This view is echoed by Stuart Russell, a computer scientist at the University of California, Berkeley, and also the co-author of one of the seminal artificial intelligence textbooks. “As if somehow intelligence was the thing that mattered and not the quality of human experience,” he said. “I think if we replaced ourselves with machines that as far as we know would have no conscious existence, no matter how many amazing things they invented, I think that would be the biggest possible tragedy.”
Of course, there are some who believe we are nothing but machines, and that to even bring up the idea that there’s something unique or sacred about humans or human consciousness is somehow anti-science. But science and qualities like awe and wonder – which have often gone hand-in-hand with scientific discovery – aren’t antithetical. They have co-existed for millennia. Here is how the astrophysicist Neil deGrasse Tyson described it: “When I say spiritual I am referring to a feeling you would have that connects you to the universe in a way that it may defy simple vocabulary,” he said. “We think of spirituality as an intellectual playground but the moment you learn something that touches an emotion rather than just something intellectual, I would call that a spiritual encounter with the universe.”
And it’s that kind of encounter that has the potential to be lost if we don’t take the warnings about technology and humanity seriously. And, unlike with other technological advances, with AI there might not be a chance to see what the problems are and then address them as they come. “When we got fire and messed up with it, we invented the fire extinguisher,” Tegmark said. “When we got cars and messed up, we invented the seat belt, airbag, and traffic light. But with nuclear weapons and A.I., we don’t want to learn from our mistakes. We want to plan ahead.”
Unlike with AI, the threat of nuclear weapons was for obvious reasons very tangible and was taken seriously from very early on – with commissions, public debate, treaties, etc. That threat still exists, but nobody considers it alarmist to raise ethical questions about it.
In January of 2017, Tegmark organized a conference at Asilomar in California, devoted to AI safety and what Tegmark calls “Technological Stewardship.” The participants, a who’s who of the tech and AI world (including Hawking and Russell), came up with 23 principles, including:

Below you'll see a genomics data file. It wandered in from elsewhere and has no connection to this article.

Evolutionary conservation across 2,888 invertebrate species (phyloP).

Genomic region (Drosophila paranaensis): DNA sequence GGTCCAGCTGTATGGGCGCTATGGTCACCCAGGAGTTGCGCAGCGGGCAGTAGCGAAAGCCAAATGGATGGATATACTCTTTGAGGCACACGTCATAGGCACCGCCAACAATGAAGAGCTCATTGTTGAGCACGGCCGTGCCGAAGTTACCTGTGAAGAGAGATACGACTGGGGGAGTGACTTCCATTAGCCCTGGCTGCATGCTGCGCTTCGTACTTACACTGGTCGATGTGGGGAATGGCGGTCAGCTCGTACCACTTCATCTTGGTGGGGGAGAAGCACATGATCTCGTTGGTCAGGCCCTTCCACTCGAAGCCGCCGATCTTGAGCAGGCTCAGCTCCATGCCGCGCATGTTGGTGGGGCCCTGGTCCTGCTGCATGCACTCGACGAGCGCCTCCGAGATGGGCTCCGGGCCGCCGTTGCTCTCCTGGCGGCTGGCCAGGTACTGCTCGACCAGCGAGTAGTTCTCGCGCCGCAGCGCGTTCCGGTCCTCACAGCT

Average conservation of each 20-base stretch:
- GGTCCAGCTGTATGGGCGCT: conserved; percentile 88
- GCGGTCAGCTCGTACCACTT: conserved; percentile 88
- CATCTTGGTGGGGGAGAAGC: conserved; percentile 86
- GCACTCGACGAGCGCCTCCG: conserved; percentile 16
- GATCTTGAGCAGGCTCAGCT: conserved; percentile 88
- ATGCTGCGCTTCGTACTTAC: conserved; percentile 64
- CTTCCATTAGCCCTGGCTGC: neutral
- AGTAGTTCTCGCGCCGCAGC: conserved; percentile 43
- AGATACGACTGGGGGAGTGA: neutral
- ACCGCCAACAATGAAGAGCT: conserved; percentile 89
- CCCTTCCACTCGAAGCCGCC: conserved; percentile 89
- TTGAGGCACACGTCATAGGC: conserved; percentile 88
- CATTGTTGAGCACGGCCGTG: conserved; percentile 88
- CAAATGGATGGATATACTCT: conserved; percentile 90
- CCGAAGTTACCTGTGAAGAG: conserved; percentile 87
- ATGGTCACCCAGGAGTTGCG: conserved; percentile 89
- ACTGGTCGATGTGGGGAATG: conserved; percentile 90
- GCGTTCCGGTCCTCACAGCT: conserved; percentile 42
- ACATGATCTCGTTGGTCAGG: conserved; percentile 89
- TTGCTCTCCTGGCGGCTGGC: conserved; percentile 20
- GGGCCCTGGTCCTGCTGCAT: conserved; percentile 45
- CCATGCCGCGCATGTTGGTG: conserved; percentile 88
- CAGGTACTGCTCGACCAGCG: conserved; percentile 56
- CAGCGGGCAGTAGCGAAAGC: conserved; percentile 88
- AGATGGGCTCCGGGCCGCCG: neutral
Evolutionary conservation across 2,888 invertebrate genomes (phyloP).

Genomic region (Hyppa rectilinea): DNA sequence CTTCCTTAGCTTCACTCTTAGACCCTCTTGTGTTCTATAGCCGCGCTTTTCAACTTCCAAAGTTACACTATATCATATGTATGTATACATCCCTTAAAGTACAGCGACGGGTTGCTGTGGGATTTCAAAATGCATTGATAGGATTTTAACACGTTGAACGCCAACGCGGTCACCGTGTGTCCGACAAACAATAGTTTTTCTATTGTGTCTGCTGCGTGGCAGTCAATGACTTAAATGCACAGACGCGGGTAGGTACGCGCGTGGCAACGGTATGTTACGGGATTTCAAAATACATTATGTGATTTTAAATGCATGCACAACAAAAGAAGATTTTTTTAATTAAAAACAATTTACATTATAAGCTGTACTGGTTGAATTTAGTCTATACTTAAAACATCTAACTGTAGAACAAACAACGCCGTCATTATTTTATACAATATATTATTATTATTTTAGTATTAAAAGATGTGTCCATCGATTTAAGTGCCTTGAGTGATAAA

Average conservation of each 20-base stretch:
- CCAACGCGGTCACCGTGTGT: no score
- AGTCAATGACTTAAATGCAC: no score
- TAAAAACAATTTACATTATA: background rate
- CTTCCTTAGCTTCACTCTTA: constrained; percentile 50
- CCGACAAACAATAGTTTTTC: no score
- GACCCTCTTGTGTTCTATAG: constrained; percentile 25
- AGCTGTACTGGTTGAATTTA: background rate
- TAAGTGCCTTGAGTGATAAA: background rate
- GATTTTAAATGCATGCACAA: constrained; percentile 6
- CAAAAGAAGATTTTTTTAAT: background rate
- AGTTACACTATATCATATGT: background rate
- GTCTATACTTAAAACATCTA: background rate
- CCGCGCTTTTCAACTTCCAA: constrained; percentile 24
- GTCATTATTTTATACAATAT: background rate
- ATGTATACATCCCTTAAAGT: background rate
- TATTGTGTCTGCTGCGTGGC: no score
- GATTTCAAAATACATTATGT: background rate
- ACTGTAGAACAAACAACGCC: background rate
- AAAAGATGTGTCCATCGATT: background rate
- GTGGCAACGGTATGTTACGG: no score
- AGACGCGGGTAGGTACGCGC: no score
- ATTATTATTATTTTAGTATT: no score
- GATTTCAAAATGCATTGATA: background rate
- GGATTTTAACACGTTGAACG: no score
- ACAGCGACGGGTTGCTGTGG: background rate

• The goal of AI research should be to create not undirected intelligence, but beneficial intelligence.
• Humans should choose how and whether to delegate decisions to AI systems, to accomplish human-chosen objectives.
• Advanced AI could represent a profound change in the history of life on Earth, and should be planned for and managed with commensurate care and resources.
• Superintelligence should only be developed in the service of widely shared ethical ideals, and for the benefit of all humanity rather than one state or organization.
And the rest of us should join the debate. But to do that, we’ll need to deal with our addiction to our devices, since the blurring of the lines we need to reestablish has already begun. “We’re already cyborgs,” Musk said. “Your phone and your computer are extensions of you, but the interface is through finger movements or speech, which are very slow.”
The way to ensure a safe, beneficial and healthy relationship with technology is to begin by taking control of that relationship right now, when the technology is much more manageable. Or, as Tegmark put it, “one of the best ways for you to improve the future of life is to improve tomorrow.” We can be role models, he says, but we have to choose which sort of role model we want to be: “Do you want to be someone who interrupts all their conversations by checking their smartphone or someone who feels empowered by using technology in a planned or deliberate way? Do you want to own your technology or do you want your technology to own you? What do you want it to mean to be human in the age of AI?”
He urges us to have this discussion with everyone around us: “Our future isn’t written in stone and just waiting to happen to us. It’s ours to create. Let’s create an inspiring one together!”